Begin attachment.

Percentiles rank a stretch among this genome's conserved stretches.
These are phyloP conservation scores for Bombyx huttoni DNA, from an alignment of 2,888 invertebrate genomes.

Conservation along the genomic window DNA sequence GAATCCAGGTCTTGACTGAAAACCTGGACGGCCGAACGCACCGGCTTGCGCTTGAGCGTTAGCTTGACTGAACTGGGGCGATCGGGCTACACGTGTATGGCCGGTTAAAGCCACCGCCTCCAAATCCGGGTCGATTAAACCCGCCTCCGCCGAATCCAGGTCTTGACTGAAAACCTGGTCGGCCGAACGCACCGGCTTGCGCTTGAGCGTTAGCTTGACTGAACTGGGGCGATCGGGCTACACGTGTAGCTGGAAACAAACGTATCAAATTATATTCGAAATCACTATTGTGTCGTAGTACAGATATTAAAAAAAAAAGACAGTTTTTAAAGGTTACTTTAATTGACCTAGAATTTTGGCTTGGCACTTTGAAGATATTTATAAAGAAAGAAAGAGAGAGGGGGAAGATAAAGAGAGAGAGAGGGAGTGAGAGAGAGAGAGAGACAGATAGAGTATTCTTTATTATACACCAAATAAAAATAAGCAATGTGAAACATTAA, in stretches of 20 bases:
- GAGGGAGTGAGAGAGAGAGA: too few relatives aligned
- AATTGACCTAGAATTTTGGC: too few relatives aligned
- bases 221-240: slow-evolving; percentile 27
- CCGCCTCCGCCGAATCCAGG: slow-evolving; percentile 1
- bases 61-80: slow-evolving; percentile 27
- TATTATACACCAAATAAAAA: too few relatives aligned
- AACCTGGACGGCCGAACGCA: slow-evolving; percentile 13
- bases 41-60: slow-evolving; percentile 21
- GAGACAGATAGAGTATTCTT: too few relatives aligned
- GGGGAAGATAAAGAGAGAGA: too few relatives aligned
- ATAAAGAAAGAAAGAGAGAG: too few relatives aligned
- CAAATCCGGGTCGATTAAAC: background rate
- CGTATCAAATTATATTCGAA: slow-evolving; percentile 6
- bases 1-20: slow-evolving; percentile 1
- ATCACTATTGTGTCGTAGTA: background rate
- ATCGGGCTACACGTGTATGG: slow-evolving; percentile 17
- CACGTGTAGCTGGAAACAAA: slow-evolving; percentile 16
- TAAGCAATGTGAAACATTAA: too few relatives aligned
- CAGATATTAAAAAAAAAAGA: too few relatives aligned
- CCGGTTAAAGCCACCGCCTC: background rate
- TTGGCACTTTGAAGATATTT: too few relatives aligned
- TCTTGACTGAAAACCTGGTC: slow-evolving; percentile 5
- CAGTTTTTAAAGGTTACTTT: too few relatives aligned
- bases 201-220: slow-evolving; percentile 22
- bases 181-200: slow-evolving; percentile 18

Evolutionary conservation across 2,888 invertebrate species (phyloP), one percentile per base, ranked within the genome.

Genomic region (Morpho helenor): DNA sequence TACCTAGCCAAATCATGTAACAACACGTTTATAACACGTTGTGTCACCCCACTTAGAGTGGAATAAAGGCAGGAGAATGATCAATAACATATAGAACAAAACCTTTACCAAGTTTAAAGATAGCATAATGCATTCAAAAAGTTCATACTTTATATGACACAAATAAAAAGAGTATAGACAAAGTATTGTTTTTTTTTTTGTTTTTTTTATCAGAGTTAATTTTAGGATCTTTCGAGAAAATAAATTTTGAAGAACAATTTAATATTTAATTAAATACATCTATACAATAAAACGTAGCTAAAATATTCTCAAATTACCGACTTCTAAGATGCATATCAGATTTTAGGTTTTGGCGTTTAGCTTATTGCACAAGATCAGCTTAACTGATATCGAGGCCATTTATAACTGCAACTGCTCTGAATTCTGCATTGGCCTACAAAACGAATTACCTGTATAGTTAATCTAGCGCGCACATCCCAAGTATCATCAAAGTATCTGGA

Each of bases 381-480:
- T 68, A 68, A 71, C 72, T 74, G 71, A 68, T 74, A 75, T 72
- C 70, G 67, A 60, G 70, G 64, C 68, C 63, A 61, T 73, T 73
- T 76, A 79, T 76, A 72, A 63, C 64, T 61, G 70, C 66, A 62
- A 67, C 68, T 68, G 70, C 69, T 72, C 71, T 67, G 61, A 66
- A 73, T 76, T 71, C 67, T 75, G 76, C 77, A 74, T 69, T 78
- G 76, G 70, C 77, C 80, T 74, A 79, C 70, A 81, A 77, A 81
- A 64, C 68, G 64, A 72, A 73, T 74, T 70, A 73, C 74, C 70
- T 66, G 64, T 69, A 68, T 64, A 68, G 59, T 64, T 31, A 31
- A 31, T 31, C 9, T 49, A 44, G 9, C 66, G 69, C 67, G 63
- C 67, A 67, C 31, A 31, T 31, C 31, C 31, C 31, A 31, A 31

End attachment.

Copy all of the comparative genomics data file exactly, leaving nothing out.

Percentiles rank a stretch among this genome's conserved stretches.
These are phyloP conservation scores for Bombyx huttoni DNA, from an alignment of 2,888 invertebrate genomes.

Conservation along the genomic window DNA sequence GAATCCAGGTCTTGACTGAAAACCTGGACGGCCGAACGCACCGGCTTGCGCTTGAGCGTTAGCTTGACTGAACTGGGGCGATCGGGCTACACGTGTATGGCCGGTTAAAGCCACCGCCTCCAAATCCGGGTCGATTAAACCCGCCTCCGCCGAATCCAGGTCTTGACTGAAAACCTGGTCGGCCGAACGCACCGGCTTGCGCTTGAGCGTTAGCTTGACTGAACTGGGGCGATCGGGCTACACGTGTAGCTGGAAACAAACGTATCAAATTATATTCGAAATCACTATTGTGTCGTAGTACAGATATTAAAAAAAAAAGACAGTTTTTAAAGGTTACTTTAATTGACCTAGAATTTTGGCTTGGCACTTTGAAGATATTTATAAAGAAAGAAAGAGAGAGGGGGAAGATAAAGAGAGAGAGAGGGAGTGAGAGAGAGAGAGAGACAGATAGAGTATTCTTTATTATACACCAAATAAAAATAAGCAATGTGAAACATTAA, in stretches of 20 bases:
- GAGGGAGTGAGAGAGAGAGA: too few relatives aligned
- AATTGACCTAGAATTTTGGC: too few relatives aligned
- bases 221-240: slow-evolving; percentile 27
- CCGCCTCCGCCGAATCCAGG: slow-evolving; percentile 1
- bases 61-80: slow-evolving; percentile 27
- TATTATACACCAAATAAAAA: too few relatives aligned
- AACCTGGACGGCCGAACGCA: slow-evolving; percentile 13
- bases 41-60: slow-evolving; percentile 21
- GAGACAGATAGAGTATTCTT: too few relatives aligned
- GGGGAAGATAAAGAGAGAGA: too few relatives aligned
- ATAAAGAAAGAAAGAGAGAG: too few relatives aligned
- CAAATCCGGGTCGATTAAAC: background rate
- CGTATCAAATTATATTCGAA: slow-evolving; percentile 6
- bases 1-20: slow-evolving; percentile 1
- ATCACTATTGTGTCGTAGTA: background rate
- ATCGGGCTACACGTGTATGG: slow-evolving; percentile 17
- CACGTGTAGCTGGAAACAAA: slow-evolving; percentile 16
- TAAGCAATGTGAAACATTAA: too few relatives aligned
- CAGATATTAAAAAAAAAAGA: too few relatives aligned
- CCGGTTAAAGCCACCGCCTC: background rate
- TTGGCACTTTGAAGATATTT: too few relatives aligned
- TCTTGACTGAAAACCTGGTC: slow-evolving; percentile 5
- CAGTTTTTAAAGGTTACTTT: too few relatives aligned
- bases 201-220: slow-evolving; percentile 22
- bases 181-200: slow-evolving; percentile 18

Evolutionary conservation across 2,888 invertebrate species (phyloP), one percentile per base, ranked within the genome.

Genomic region (Morpho helenor): DNA sequence TACCTAGCCAAATCATGTAACAACACGTTTATAACACGTTGTGTCACCCCACTTAGAGTGGAATAAAGGCAGGAGAATGATCAATAACATATAGAACAAAACCTTTACCAAGTTTAAAGATAGCATAATGCATTCAAAAAGTTCATACTTTATATGACACAAATAAAAAGAGTATAGACAAAGTATTGTTTTTTTTTTTGTTTTTTTTATCAGAGTTAATTTTAGGATCTTTCGAGAAAATAAATTTTGAAGAACAATTTAATATTTAATTAAATACATCTATACAATAAAACGTAGCTAAAATATTCTCAAATTACCGACTTCTAAGATGCATATCAGATTTTAGGTTTTGGCGTTTAGCTTATTGCACAAGATCAGCTTAACTGATATCGAGGCCATTTATAACTGCAACTGCTCTGAATTCTGCATTGGCCTACAAAACGAATTACCTGTATAGTTAATCTAGCGCGCACATCCCAAGTATCATCAAAGTATCTGGA

Each of bases 381-480:
- T 68, A 68, A 71, C 72, T 74, G 71, A 68, T 74, A 75, T 72
- C 70, G 67, A 60, G 70, G 64, C 68, C 63, A 61, T 73, T 73
- T 76, A 79, T 76, A 72, A 63, C 64, T 61, G 70, C 66, A 62
- A 67, C 68, T 68, G 70, C 69, T 72, C 71, T 67, G 61, A 66
- A 73, T 76, T 71, C 67, T 75, G 76, C 77, A 74, T 69, T 78
- G 76, G 70, C 77, C 80, T 74, A 79, C 70, A 81, A 77, A 81
- A 64, C 68, G 64, A 72, A 73, T 74, T 70, A 73, C 74, C 70
- T 66, G 64, T 69, A 68, T 64, A 68, G 59, T 64, T 31, A 31
- A 31, T 31, C 9, T 49, A 44, G 9, C 66, G 69, C 67, G 63
- C 67, A 67, C 31, A 31, T 31, C 31, C 31, C 31, A 31, A 31